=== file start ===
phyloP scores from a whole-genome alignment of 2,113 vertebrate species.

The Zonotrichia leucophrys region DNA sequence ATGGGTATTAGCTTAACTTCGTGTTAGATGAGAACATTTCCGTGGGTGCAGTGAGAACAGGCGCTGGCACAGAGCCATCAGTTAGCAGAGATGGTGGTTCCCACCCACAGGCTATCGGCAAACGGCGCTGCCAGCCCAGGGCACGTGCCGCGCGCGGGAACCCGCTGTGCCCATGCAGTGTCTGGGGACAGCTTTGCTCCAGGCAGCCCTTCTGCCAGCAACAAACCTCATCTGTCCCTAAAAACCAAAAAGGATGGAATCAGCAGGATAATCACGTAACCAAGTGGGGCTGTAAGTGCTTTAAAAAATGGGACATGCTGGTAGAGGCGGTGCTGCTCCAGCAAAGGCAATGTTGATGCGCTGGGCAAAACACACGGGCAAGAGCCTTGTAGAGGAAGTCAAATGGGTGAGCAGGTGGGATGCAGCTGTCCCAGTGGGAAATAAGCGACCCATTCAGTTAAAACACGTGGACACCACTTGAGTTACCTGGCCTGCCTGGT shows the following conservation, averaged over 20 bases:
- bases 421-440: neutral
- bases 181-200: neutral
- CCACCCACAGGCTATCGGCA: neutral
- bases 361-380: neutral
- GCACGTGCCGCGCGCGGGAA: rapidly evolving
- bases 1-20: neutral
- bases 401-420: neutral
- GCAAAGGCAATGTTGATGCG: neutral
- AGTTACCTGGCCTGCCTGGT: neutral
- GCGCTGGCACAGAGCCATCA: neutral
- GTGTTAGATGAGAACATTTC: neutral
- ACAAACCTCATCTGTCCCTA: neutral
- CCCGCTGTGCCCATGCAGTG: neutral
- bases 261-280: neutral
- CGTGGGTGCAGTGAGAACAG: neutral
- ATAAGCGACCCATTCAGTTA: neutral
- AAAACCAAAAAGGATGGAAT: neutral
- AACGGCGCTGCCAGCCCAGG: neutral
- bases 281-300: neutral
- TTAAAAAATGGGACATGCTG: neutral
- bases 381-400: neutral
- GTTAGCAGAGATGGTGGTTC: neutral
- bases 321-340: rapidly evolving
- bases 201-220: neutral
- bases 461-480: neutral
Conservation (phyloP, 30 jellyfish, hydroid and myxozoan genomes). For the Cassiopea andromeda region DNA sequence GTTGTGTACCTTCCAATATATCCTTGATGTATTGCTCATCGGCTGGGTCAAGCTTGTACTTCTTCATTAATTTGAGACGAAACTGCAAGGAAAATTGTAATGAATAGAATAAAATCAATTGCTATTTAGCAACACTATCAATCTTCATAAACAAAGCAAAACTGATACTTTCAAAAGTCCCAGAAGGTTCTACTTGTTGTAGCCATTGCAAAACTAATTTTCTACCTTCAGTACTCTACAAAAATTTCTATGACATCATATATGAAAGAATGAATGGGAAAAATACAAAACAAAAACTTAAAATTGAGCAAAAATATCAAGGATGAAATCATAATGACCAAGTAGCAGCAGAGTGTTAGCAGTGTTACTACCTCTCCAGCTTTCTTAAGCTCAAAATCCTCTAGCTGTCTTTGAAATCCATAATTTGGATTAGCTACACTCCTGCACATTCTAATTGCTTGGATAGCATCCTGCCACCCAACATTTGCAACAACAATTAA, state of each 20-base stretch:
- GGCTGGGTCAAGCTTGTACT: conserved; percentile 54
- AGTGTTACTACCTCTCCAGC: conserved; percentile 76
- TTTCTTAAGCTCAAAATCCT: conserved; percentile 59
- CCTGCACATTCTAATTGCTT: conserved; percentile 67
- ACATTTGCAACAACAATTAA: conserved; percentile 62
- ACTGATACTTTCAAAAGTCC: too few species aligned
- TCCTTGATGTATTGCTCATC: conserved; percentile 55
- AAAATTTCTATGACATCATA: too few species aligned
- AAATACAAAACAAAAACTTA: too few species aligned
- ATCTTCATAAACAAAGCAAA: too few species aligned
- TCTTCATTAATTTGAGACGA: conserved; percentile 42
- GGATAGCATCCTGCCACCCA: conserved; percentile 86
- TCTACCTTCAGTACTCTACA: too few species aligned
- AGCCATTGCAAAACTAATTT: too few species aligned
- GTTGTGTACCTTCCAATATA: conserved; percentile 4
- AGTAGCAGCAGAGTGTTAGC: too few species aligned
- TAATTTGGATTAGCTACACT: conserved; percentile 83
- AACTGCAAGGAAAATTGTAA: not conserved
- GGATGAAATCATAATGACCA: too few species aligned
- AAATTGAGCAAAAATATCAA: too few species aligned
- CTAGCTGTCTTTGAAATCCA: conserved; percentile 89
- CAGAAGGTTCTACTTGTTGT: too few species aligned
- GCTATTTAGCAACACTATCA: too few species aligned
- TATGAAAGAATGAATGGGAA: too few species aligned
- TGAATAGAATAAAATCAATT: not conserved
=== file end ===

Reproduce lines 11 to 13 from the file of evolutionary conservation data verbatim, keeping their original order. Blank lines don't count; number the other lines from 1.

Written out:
- AGTTACCTGGCCTGCCTGGT: neutral
- GCGCTGGCACAGAGCCATCA: neutral
- GTGTTAGATGAGAACATTTC: neutral